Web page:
We follow with what is usually the highest volume day for squats. Tuesday is the day where you would put your 5 sets of 5 workout if that happened to be the program you were using.
If your training program calls for both front squats and back squats on the high volume day, 4 sets of 3 on the front squat followed by 4 sets of 5 on the back squat is a program I have been using lately and it has been working very well.
Day three is usually devoted to some variations of the lifts. A couple of my favorites are snatch high pulls + snatches or cleans and jerks with one or more front squats in between the clean and the jerk.
On Wednesdays, I always try to find ways to make the lifts work an athlete’s weak point.
If a lifter is weak off the floor, we may do snatches with a two second pause right when the bar leaves the floor. Or we might do snatches off a three-inch riser. Pauses during the pull, or pulling from blocks or off of a riser, are probably my favorite exercises on this day. I try to keep it similar to the competitive lifts, but always slightly different in some way.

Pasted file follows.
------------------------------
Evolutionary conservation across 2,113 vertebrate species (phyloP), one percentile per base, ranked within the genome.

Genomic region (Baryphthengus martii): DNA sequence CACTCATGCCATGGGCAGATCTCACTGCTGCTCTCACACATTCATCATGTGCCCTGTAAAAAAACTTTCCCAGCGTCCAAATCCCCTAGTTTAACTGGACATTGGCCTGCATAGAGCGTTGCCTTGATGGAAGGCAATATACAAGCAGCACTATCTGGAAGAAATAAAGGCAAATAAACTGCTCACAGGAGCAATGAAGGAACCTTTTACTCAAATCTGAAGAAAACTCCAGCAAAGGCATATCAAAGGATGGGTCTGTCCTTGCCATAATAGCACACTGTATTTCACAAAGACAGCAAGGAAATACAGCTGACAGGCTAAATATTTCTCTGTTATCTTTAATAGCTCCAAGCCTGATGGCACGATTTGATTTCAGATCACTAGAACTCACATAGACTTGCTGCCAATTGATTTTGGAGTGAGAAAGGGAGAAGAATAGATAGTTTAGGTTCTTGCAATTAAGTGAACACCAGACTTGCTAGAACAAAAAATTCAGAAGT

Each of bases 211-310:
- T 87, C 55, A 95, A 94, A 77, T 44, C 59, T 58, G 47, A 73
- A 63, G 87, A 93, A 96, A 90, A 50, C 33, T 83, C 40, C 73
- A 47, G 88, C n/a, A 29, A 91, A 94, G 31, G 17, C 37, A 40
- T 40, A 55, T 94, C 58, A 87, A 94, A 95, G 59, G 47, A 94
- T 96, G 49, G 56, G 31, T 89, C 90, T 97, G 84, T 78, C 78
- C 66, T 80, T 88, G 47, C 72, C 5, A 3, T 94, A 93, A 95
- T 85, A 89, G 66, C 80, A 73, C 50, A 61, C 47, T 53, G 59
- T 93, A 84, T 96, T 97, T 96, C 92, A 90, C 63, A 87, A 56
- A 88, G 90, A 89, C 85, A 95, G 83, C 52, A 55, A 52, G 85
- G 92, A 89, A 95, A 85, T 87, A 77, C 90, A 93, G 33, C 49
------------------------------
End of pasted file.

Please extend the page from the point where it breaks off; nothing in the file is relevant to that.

While the intensity on Monday was between 70 and 80%, the intensity on Wednesday varies from 80 to 90%. On both Monday and Wednesday I like to use an idea I stole from Louie Simmons years ago: using a three week cycle for intensity. So on Week One the intensity is 70% on Monday, and 80% on Wednesday, on Week Two it would be 75% on Monday and 85% on Wednesday, and on Week Three it would be 80% on Monday and 90% on Wednesday. While the reps on Monday are always singles, on Wednesday the reps range from 2 reps per set all the way up to 5 reps per set. This makes Wednesday often the most taxing workout of the week.
Thursdays are a rest day for us. Just as important as any other day.
We follow our rest day by going to maximum on the lifts or variations. Snatch or power snatch from the floor, a riser or from one of several block heights are all used. Always working up to a maximum. On the clean and jerk we also can start with the clean or power clean from the floor, or from any one of several blocks or from a riser. We can also do the snatch or the clean from the high hang or low hang.
The idea is to train to maximum because that is the fastest way to get stronger but vary the exercise enough to keep from going stale or losing neural efficiency, both of which can happen if you do the same lift with 100% intensity too often.
Friday is probably the most fun day of the week. What could be more fun than getting to challenge yourself and max out on one or two new exercises each week? That is enough to keep you motivated.